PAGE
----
The amount of available spatial data has significantly increased in the last years so that traditional analysis tools have become inappropriate to effectively manage them. Therefore, many attempts have been made in order to define extensions of existing MapReduce tools, such as Hadoop or Spark, with spatial capabilities in terms of data types and algorithms. Such extensions are mainly based on the partitioning techniques implemented for textual data where the dimension is given in terms of the number of occupied bytes. However, spatial data are characterized by other features which describe their dimension, such as the number of vertices or the MBR size of geometries, which greatly affect the performance of operations, like the spatial join, during data analysis. The result is that the use of traditional partitioning techniques prevents to completely exploit the benefit of the parallel execution provided by a MapReduce environment. This paper extensively analyses the problem considering the spatial join operation as use case, performing both a theoretical and an experimental analysis for it. Moreover, it provides a solution based on a different partitioning technique, which splits complex or extensive geometries. Finally, we validate the proposed solution by means of some experiments on synthetic and real datasets.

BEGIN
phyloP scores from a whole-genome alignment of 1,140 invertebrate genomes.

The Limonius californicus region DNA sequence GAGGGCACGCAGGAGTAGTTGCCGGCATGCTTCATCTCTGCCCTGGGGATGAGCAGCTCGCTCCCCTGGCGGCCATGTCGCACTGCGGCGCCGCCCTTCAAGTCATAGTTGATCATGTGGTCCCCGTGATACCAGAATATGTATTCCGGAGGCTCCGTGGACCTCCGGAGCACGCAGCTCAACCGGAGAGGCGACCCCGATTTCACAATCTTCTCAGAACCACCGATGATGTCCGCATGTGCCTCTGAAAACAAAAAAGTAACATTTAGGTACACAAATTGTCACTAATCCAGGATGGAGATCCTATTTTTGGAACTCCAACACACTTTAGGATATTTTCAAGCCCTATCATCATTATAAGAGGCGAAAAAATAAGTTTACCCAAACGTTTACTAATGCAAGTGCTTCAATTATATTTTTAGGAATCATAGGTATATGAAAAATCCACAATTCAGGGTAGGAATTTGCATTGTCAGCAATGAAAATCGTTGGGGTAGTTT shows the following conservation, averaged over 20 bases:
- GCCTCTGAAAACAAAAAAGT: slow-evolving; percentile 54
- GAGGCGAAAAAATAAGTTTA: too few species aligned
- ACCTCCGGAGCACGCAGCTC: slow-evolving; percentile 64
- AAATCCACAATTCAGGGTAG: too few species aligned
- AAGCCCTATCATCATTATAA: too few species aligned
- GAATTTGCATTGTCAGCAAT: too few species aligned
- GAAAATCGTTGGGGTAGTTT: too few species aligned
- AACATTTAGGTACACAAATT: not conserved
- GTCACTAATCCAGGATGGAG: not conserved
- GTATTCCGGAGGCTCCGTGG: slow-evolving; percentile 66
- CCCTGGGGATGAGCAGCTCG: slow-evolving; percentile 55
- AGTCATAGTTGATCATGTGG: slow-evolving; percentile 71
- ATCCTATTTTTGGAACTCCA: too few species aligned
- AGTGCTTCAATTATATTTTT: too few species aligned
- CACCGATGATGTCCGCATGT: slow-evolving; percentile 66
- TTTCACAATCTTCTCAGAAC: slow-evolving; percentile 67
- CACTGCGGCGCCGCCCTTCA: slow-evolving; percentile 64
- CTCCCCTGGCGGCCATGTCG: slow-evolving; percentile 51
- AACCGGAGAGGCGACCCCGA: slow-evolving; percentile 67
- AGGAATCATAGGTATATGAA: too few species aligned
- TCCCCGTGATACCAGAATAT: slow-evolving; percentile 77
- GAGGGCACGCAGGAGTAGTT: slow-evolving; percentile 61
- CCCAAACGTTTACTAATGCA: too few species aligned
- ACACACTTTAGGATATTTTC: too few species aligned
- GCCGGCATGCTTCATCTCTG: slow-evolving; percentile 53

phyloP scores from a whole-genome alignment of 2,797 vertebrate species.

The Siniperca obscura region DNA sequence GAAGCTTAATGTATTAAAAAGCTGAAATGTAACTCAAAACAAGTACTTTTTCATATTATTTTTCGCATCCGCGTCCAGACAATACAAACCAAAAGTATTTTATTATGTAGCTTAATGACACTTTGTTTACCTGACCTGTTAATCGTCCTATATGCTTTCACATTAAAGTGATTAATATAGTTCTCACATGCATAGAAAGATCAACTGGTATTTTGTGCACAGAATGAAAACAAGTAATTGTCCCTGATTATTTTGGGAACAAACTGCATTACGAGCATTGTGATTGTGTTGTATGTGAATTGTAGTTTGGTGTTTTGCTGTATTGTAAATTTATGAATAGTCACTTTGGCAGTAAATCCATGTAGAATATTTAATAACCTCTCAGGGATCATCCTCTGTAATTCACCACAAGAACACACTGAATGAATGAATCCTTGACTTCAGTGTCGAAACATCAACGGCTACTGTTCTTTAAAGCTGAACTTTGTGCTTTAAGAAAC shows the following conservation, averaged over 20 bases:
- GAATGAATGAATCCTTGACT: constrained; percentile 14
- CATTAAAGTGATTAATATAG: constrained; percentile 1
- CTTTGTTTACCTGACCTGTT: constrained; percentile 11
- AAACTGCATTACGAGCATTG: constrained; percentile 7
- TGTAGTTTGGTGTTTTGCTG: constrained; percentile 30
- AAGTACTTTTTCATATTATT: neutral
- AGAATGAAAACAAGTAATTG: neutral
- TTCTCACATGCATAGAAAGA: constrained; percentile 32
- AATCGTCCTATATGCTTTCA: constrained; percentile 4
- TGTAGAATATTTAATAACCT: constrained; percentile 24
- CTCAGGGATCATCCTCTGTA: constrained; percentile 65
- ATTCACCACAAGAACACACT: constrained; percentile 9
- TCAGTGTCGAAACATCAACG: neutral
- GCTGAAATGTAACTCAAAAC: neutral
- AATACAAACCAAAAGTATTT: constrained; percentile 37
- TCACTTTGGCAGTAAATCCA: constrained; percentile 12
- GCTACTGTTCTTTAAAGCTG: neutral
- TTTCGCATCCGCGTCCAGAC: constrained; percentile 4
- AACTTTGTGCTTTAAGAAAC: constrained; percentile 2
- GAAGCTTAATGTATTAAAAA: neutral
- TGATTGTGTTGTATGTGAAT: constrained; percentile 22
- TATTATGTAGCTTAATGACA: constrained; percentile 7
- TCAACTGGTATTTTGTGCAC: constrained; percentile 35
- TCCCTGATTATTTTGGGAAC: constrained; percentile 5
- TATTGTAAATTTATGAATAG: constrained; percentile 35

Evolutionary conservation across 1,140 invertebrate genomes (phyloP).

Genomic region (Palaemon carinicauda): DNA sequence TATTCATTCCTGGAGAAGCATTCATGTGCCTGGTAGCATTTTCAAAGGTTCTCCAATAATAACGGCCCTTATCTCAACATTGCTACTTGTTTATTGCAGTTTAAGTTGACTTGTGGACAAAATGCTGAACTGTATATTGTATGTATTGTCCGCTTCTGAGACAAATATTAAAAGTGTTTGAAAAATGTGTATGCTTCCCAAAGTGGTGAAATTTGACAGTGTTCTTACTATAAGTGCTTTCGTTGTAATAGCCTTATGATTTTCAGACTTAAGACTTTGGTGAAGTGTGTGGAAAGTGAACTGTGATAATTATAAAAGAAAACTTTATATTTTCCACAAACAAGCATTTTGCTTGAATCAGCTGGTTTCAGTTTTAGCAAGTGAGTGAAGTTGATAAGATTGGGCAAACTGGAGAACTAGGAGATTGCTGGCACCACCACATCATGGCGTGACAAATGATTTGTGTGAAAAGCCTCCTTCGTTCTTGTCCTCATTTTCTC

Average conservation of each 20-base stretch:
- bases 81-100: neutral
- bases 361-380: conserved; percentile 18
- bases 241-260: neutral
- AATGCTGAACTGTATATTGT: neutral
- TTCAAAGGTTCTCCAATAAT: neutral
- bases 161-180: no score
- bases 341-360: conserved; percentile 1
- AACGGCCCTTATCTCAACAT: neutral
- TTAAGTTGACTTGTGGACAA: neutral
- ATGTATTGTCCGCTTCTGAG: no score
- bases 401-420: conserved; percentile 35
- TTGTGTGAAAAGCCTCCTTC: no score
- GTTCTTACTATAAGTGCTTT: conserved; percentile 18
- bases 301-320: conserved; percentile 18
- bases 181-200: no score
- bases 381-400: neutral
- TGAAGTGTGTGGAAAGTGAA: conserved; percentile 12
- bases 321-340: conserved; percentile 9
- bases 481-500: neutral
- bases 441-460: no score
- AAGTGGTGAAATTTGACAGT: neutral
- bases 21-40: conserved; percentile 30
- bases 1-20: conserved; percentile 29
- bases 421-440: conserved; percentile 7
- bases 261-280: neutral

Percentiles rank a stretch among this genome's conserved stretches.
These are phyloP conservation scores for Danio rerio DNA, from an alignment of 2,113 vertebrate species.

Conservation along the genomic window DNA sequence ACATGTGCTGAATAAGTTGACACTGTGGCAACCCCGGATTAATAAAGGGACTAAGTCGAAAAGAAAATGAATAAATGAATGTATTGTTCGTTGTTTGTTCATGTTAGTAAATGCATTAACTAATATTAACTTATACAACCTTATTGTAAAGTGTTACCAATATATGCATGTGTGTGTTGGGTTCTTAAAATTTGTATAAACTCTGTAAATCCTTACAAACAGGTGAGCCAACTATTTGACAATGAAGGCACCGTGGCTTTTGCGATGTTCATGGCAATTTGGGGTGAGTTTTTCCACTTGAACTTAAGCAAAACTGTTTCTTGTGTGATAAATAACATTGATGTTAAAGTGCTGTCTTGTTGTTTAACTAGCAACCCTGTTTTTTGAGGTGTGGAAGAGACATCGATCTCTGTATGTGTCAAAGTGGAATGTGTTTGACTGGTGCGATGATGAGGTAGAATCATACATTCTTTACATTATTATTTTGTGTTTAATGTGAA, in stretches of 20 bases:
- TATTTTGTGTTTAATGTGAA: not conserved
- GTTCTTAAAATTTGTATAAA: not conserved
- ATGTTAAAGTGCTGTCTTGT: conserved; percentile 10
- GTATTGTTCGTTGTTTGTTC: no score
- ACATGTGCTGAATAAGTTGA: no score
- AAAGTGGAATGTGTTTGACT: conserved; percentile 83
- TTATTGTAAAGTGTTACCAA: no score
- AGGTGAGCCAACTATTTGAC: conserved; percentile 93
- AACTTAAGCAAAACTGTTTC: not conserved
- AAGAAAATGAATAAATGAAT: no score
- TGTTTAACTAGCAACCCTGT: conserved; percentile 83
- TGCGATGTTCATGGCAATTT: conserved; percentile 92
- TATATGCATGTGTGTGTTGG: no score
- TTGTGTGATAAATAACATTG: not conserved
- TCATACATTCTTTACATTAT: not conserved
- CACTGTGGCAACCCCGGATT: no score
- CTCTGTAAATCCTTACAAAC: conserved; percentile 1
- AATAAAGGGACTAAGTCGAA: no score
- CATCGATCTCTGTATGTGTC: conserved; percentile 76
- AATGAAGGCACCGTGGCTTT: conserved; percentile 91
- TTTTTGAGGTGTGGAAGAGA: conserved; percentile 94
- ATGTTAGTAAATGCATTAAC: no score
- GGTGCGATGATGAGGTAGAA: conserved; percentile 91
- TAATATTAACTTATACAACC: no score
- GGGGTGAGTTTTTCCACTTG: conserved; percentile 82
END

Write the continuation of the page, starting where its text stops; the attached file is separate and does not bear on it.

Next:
What Makes Spatial Data Big? A Discussion on How to Partition Spatial Data

M. Negri;G. Pelagatti
2018-01-01

Abstract

The amount of available spatial data has significantly increased in the last years so that traditional analysis tools have become inappropriate to effectively manage them. Therefore, many attempts have been made in order to define extensions of existing MapReduce tools, such as Hadoop or Spark, with spatial capabilities in terms of data types and algorithms. Such extensions are mainly based on the partitioning techniques implemented for textual data where the dimension is given in terms of the number of occupied bytes. However, spatial data are characterized by other features which describe their dimension, such as the number of vertices or the MBR size of geometries, which greatly affect the performance of operations, like the spatial join, during data analysis. The result is that the use of traditional partitioning techniques prevents to completely exploit the benefit of the parallel execution provided by a MapReduce environment. This paper extensively analyses the problem considering the spatial join operation as use case, performing both a theoretical and an experimental analysis for it. Moreover, it provides a solution based on a different partitioning technique, which splits complex or extensive geometries. Finally, we validate the proposed solution by means of some experiments on synthetic and real datasets.
10th International Conference on Geographic Information Science (GIScience 2018)
978-3-95977-083-5
Spatial join, SpatialHadoop, MapReduce, partitioning, big data
File in questo prodotto:
File Dimensione Formato  
Accepted Papers – GIScience 2018.pdf

accesso aperto

Descrizione: articolo
: Publisher’s version
Dimensione 176.64 kB
Formato Adobe PDF
176.64 kB Adobe PDF Visualizza/Apri

I documenti in IRIS sono protetti da copyright e tutti i diritti sono riservati, salvo diversa indicazione.

Utilizza questo identificativo per citare o creare un link a questo documento: https://hdl.handle.net/11311/1072884
Citazioni
  • ???jsp.display-item.citation.pmc??? ND
  • Scopus 7
  • ???jsp.display-item.citation.isi??? ND
social impact